Ezra had set his heart
to study the law of the LORD and to practice it,
and to teach His statutes and ordinances in Israel.
(Ezra 7:10 NASB)
There are many responsibilities on a spiritual leader’s job description. But there is one that stands above all the rest: He must be a student and communicator of God’s Word to the people.
Setting Your Heart . . .
Ezra’s determination in this arena was so strong that God described it like this: “Ezra had set his heart.”
The Bible would later describe the Messiah as one who would set his face “like flint” to go to Jerusalem, even though He knew the cost (Luke 9:51, cf. Isaiah 50:7). Ezra had made a similar determination.
Any pastor worth his salt is a man who perseveres. Jesus called those who run away at the first site of conflict hired hands who are merely tending the flock to make a living.
Ezra was carried by a lifelong passion to pursue God through His Word, regardless of the cost. And the payoff for him, his people, and the kingdom was to be monumental.
On the Right Things . . .
Many people have “set their heart” on something. Some have a huge desire for self-comfort or self-glory or self-promotion. They are determined to be known and loved. Power, pleasure, and money are common goals.
But Ezra set his heart on three eternally profitable goals: to study the Word, to obey the Word, and then to teach others to do the same. He had a deep confidence that he could find and experience the God of heaven through Scripture, and that this revelation could direct and transform the lives of others. This triad passion would serve him well for a lifetime.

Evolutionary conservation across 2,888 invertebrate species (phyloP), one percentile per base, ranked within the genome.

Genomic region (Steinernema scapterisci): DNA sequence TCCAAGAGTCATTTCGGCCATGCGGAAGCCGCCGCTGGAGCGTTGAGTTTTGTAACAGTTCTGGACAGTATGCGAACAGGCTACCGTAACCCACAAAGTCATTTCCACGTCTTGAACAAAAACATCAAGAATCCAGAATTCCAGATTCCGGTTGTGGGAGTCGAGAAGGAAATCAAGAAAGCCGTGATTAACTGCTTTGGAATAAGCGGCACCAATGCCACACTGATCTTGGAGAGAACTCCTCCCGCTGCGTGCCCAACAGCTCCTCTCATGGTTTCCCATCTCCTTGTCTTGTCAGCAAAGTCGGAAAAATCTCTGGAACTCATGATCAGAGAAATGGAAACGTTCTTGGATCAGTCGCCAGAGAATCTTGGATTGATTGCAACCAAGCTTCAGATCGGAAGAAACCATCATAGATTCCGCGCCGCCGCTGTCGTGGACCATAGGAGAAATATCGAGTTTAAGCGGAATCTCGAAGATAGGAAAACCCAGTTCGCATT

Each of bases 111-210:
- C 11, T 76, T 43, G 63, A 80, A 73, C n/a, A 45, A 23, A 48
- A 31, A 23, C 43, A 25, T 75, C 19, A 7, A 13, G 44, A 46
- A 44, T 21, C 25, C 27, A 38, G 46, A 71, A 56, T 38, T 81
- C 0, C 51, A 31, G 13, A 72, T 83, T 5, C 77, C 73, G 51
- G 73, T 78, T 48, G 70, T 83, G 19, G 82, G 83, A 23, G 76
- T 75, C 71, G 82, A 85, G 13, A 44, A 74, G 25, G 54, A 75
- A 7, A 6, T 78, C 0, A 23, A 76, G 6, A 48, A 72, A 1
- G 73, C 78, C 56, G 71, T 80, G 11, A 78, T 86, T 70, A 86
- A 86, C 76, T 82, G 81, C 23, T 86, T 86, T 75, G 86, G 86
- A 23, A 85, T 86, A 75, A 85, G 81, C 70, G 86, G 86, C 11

To Be Usable to the King . . .
Ezra was grateful for the favor of an earthly king. It allowed him to return to his land and people after years in Babylonian captivity.
This was made possible, though, by the unseen, sovereign hand of the greater King he served. He came to Jerusalem “because the good hand of his God was upon him” (v. 9). Ezra’s determined desire was to know and serve this King.
He was used in the lives of the people when he returned to Jerusalem. But his most memorable season came when his friend, Nehemiah, returned and built the wall around Jerusalem, in just 52 days. At the end of this work, the nation assembled to hear what God might say. Ezra was called, and he was ready.
Nehemiah 8 records that they made him a wooden podium (v. 4) and stood him in front of all the people, who had “gathered as one man” (v. 1).
“He read from [the Scriptures] before the square . . . until midday . . . and all the people were attentive to the book of the law” (v. 3). He read Scripture to the people and then applied it, “translating to give the sense so that they understood the reading” (v. 8). Good teaching always involves the reading of God’s Word, explanation of the Word, and application of the Word.
The end result of this preaching was one of the greatest national moments of confession, repentance, revival, and restoration in human history. The entire nation came back to God.
When the time came, Ezra was ready. But do not miss the reason he was prepared for usefulness. See Ezra, early in the morning, late into the night, laboring over the Scripture. Watch him turning his face heavenward, asking God to help him understand. Observe the years of dogged obedience. Don’t miss the hours upon hours of humbly teaching the Word to others—years in which he wondered if there would be any fruit of his labor.
Ezra had “set his heart” to this, never knowing if such a revival would occur among the people. He was doing this because this was his calling and passion. He was doing it for his King.
Who knows the days of usefulness God may give any of us? the seasons of revival God may bring? But be assured of this: Only the spiritually prepared are as mightily used as Ezra. Set your heart to the daily task to be ready in God’s hand at the needed moment.